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STORMS

In February of 1686, the La Belle ran aground in Madagorda Bay due to a storm. While working on its excavation in 1996 and 1997, on sunny and beautiful days, storms would suddenly appear. Evidence of such sudden storms are shown above and below, taken from the excavation site at the Cofferdam. These storms shut down the excavation and led to the evacuation of the Cofferdam.

The water in Madagorda Bay was basically calm and quiet prior to the arrival of the storms and the photographs above show this. However, the good weather would change quickly and the water would turn very rough. Such weather and waters forced the evacuation of the Cofferdam and once evacuation was experienced by Lisa Moore LaRoe, a member of the National Geographic Editorial Staff who wrote La Salle’s Last Voyage for the May of 997 issue.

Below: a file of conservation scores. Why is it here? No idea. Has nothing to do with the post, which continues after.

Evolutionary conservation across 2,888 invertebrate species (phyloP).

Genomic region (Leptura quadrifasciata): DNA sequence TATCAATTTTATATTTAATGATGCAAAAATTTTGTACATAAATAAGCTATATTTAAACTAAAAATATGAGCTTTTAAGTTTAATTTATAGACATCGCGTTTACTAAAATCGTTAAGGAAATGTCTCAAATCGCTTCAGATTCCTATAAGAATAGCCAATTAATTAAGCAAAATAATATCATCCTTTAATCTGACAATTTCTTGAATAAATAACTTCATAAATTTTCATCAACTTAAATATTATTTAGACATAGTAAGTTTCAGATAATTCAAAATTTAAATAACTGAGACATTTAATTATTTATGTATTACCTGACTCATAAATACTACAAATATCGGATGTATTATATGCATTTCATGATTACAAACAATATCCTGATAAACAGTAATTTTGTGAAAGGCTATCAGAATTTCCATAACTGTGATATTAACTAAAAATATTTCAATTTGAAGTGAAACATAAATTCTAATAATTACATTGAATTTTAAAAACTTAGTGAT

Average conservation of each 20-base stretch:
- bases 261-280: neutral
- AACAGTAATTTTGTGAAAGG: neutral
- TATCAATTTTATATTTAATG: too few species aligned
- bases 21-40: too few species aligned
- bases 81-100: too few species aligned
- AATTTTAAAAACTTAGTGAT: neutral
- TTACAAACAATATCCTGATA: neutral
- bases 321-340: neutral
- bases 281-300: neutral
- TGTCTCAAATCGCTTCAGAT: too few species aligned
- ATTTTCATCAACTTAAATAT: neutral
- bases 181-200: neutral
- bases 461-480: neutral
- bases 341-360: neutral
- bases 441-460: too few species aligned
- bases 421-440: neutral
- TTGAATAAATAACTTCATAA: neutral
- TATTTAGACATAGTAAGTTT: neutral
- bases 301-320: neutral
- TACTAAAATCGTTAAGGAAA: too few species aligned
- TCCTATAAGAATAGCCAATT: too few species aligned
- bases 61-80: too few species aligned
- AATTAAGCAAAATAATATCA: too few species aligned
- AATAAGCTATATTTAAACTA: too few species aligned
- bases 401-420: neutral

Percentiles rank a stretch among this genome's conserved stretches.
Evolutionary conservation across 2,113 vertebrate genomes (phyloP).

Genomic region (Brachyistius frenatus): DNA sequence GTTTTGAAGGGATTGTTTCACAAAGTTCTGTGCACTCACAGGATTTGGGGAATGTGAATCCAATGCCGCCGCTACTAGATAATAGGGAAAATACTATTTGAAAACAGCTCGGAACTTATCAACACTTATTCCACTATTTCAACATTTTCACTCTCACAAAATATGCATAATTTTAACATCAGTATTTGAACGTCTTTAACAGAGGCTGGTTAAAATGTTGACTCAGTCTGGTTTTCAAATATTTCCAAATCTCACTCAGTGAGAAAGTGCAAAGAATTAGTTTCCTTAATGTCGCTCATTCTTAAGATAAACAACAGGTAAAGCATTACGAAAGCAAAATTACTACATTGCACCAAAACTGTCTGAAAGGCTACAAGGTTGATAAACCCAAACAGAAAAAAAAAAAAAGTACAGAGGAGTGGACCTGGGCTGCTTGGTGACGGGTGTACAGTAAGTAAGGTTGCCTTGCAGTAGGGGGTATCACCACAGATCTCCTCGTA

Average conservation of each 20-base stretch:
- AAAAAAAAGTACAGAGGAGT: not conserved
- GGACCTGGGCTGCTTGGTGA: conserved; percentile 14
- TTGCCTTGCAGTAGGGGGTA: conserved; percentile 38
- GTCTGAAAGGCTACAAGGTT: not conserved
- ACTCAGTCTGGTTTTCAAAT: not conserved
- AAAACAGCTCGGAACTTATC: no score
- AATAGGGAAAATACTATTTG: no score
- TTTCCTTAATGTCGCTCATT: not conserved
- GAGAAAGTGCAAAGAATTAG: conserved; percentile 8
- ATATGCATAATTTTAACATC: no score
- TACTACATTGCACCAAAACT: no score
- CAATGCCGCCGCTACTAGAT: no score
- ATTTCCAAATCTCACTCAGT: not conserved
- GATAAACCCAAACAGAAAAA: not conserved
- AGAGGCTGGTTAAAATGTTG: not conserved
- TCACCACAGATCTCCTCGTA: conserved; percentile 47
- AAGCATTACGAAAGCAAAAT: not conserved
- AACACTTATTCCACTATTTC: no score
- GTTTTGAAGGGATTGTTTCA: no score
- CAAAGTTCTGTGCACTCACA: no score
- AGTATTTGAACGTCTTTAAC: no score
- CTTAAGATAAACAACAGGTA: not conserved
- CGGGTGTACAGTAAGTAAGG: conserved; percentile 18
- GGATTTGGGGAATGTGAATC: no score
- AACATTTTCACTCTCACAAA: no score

Upon leaving the Cofferdam with the archaeologists in the boat known as the Anomaly, the rough waters stirred up the sediments in the bottom of the boat’s fuel tank and that resulted in the continuous clogging of the fuel filter. The engine repeatedly stopped and the boat was left to the mercy of the rough waters until the fuel filer could be cleared and the engine restarted.

To see the impact such storms had on the Cofferdam, and the excavation, click on the link below.

STORMS AND THE COFFERDAM

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